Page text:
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Out of this world: new popular science book explains how spacecraft fly

Published: 
14 November 2008
spaceraft

There are currently hundreds of satellites orbiting the Earth providing services to support our increasingly technological society on the ground. Just one example of this type of activity is global communications, so that when we talk to someone on another continent by phone, our voices are almost certainly carried by a spacecraft in high orbit.

But how are these satellites designed and controlled?  What hazards do they face and how do they get into orbit in the first place?

A new popular science book published this week aims to answer these questions, explaining the design and operation of spacecraft in an entertaining and readable way - without using complex mathematical equations.

'How spacecraft fly: spaceflight without formulae' is aimed at non-technical readers interested in spaceflight and spacecraft.  Author Dr Graham Swinerd is a reader in spacecraft engineering at the University of Southampton with over 30 years experience in spacecraft and orbit design.

His book explains orbits, orbital motion, weightlessness, and how spacecraft are designed and how they work.   It also looks at the likely developments in human spaceflight in the 21st century, including future manned missions to Mars and space tourism.

Graham says that we would find it extremely difficult to adjust to a world without satellites.

"Our cars and mobile phones routinely come equipped with satnav; the weather forecasts we watch on our satellite TVs display images taken from space; observation satellites monitor the threat of global warming, and science spacecraft like the Hubble telescope have transformed our view of the universe. They have become fully integrated into our lives - even though we don't really notice that they are there."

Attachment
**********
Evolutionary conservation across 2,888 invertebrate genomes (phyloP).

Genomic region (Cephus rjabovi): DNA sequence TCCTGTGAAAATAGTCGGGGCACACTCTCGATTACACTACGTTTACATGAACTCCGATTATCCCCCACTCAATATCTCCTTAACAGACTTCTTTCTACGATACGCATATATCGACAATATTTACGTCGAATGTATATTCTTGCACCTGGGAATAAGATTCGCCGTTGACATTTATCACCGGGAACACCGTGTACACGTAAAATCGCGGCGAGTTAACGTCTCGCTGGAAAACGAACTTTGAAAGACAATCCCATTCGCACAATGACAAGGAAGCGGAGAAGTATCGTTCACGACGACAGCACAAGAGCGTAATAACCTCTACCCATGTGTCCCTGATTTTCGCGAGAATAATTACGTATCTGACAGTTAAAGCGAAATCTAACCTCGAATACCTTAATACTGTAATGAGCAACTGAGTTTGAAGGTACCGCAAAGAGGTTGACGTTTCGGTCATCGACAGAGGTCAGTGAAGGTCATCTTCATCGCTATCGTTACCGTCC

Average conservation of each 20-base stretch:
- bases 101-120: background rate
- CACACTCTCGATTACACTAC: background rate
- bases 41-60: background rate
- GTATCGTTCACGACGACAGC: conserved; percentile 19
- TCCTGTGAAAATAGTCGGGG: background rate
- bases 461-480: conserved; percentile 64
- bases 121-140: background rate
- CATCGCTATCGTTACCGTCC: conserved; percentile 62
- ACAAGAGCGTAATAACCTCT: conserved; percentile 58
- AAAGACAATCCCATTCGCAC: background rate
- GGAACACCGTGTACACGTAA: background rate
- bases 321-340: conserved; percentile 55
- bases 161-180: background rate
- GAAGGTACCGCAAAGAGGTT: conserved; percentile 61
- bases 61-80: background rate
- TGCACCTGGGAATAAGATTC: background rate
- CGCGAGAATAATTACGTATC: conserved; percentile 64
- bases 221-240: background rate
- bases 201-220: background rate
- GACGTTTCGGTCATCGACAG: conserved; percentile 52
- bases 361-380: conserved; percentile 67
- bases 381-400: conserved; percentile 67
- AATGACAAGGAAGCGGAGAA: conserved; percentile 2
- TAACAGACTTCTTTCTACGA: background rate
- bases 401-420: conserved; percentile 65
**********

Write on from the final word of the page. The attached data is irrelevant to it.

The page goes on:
It was only half a century ago, in October 1957, that the small Soviet satellite Sputnik 1 went into orbit around the Earth to herald the arrival of the 'space age'.  Just 12 years later in 1969, men walked on the Moon and since then almost all the planets in the solar system have been visited by robotic interplanetary craft.  Space activity has become an integral part of our culture, with thousands of spacecraft being launched since Sputnick 1, both into Earth orbit and to far-flung regions of the solar system.

Graham explains: "I wrote this book because I wanted to share my enthusiasm for all things 'space' which was sparked by an inspirational teacher when I was a small boy, and I have attempted to distil into this book all the knowledge and experience I have gained over my career in the space sector.

Out of this world: new popular science book explains how spacecraft fly
How Spacecraft Fly

"Most of all I have tried to explain how spacecraft work in a way that is accessible to people who are interested in space but don't have the scientific or mathematical background to understand all the technical books written on this subject."

Graham Swinerd has many years of experience as an engineer, both in industry, working for a number of years at British Aerospace Space Systems, and as a reader in spacecraft engineering at the University of Southampton, supervising undergraduate projects and postgraduate research students.  In addition to editing an award-winning technical textbook on spacecraft design, he has also published some 60 technical papers in refereed journals and authored numerous conference papers.

'How spacecraft fly: spaceflight without formulae' is published by Springer.

Dr Graham Swinerd will be giving the keynote address at the 20th UKSEDS conference for students, professionals and space enthusiast, on 22  and 23 November 2008 at the University of Southampton.

This annual event of the UK branch of Students for the Exploration and Development of Space (UKSEDS) is a forum in which delegates can exchange ideas with each other about Space, and includes an extensive exhibition.  It is sponsored by, and includes speakers from, the University of Southampton; EADS Astrium; HE Space Operations; Vega; Selex Gallileo; Surrey Satellite Technology Ltd; British National Space Centre, and the British Interplanetary Society.

For more details of the about the conference, including registration, visit: http://conference.uk.seds.org/

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